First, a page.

Louise’s notes say that the recipe we used was developed by her grandmother in the 1930s and is unusual in two ways.  First it doesn’t include any fruit rinds, only candied fruits.  And second, while it does include a small amount of rum for flavor, you age it by seasoning it in apple cider.  It comes out nice and moist but not overly “spirited”. We’d get together on IMGP3789the Saturday after Thanksgiving and with a very large roasting pan or soup pot start the process of mixing up the batter.  The goal was to make enough for each of us to have some for ourselves and some for gifts.  The batter is a very stiff, heavy one and you can’t use an electric mixer to stir it – unless maybe you have an industrial size mixer but neither of us did or does.  So we would take turns putting our muscle into it, until the batter was fully mixed and ready to put into the baking pans.IMGP3791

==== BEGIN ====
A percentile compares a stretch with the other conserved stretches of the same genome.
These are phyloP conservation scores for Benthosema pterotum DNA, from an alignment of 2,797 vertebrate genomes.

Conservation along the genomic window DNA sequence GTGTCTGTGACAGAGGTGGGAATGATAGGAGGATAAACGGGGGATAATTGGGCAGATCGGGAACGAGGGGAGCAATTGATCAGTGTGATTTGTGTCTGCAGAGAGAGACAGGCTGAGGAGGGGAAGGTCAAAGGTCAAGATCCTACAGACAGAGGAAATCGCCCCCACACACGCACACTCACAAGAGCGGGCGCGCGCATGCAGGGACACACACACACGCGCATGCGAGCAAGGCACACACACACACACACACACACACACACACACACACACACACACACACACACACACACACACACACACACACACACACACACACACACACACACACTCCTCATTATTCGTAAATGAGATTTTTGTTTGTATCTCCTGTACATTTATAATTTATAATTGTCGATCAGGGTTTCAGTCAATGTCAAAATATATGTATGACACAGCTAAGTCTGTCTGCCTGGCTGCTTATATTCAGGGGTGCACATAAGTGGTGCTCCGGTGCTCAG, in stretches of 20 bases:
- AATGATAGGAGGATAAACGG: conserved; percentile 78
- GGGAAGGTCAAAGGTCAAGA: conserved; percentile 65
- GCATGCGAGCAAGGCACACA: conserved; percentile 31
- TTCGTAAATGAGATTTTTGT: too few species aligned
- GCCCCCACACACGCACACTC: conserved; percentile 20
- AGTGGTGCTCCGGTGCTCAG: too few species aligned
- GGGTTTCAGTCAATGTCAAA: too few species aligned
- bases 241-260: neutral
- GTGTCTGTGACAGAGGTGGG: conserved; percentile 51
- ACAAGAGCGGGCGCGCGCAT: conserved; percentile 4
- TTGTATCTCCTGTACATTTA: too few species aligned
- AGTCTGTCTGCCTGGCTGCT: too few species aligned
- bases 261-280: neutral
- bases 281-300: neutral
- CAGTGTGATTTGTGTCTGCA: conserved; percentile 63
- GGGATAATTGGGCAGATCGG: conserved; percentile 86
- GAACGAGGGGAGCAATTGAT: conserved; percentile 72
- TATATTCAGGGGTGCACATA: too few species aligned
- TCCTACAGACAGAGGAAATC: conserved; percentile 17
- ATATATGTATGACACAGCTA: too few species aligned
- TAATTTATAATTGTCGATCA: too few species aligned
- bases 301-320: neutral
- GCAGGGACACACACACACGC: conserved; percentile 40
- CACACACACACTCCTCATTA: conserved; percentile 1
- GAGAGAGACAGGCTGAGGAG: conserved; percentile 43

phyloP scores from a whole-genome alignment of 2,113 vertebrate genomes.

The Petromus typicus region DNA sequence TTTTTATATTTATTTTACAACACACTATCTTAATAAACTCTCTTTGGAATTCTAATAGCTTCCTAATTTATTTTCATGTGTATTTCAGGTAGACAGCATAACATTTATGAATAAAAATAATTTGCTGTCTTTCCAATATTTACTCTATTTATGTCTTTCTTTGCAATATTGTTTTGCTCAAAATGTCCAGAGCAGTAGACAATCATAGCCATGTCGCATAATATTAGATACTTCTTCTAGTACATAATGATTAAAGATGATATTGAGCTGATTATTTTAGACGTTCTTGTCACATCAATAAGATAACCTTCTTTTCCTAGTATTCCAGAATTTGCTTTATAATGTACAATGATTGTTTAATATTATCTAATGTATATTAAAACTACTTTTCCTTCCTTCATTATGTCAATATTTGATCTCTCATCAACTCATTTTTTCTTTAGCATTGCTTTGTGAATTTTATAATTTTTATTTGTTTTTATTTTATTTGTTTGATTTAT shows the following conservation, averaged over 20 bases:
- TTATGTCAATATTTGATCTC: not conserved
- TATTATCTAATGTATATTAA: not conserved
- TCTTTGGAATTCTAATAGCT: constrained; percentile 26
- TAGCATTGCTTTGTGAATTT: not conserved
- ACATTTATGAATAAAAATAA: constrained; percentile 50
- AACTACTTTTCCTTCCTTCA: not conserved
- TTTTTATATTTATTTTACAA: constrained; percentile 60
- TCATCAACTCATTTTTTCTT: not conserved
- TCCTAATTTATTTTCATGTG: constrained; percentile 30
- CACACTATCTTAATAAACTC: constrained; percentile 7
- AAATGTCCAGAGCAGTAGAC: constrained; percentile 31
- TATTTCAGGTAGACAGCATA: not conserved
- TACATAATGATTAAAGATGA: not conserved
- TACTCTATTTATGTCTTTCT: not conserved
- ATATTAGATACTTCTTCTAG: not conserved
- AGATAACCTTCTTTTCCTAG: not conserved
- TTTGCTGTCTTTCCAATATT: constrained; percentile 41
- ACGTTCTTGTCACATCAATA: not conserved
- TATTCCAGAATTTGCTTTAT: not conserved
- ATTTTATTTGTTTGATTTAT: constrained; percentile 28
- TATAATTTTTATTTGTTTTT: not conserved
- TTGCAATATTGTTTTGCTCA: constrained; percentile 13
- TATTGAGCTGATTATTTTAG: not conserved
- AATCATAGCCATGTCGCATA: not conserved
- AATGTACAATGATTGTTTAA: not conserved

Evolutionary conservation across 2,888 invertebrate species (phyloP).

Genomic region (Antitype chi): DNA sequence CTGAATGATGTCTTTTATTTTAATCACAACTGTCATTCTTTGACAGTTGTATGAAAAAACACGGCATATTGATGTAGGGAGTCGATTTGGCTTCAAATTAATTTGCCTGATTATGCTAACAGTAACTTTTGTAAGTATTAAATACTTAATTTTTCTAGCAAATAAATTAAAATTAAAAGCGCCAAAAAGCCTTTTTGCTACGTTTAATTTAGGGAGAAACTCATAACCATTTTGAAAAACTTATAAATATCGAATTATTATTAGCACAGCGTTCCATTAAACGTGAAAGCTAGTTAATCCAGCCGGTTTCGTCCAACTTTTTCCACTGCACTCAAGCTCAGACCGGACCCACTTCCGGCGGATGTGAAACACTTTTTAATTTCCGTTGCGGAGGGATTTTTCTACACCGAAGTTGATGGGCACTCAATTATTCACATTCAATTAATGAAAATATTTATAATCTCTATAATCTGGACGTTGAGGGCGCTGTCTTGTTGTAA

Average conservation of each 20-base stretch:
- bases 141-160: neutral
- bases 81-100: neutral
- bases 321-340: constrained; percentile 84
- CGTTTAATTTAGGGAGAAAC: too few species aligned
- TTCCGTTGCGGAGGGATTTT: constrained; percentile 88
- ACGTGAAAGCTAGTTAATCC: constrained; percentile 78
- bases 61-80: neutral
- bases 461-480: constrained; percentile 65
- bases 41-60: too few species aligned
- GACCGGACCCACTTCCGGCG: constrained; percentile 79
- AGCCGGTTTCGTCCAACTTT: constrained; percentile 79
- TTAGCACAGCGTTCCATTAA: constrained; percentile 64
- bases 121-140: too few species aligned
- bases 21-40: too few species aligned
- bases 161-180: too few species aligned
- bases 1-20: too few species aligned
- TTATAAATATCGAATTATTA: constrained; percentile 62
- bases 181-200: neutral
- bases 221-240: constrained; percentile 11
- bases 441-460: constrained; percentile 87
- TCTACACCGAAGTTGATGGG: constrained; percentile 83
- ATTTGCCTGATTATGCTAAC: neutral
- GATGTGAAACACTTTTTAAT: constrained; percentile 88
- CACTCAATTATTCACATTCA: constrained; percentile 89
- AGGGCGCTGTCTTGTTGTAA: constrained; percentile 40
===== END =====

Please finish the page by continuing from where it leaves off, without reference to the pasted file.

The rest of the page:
Then while the cakes were baking, and they take a long time in a slow oven, we’d do something fun.  This usually involved a trip out for lunch and to look at stores someplace like Rockport or Marblehead, MA (wonderful little towns on the ocean) since we had the time.  Now I’m talking about 30 years ago, before shopping Thanksgiving weekend became a competitive sport.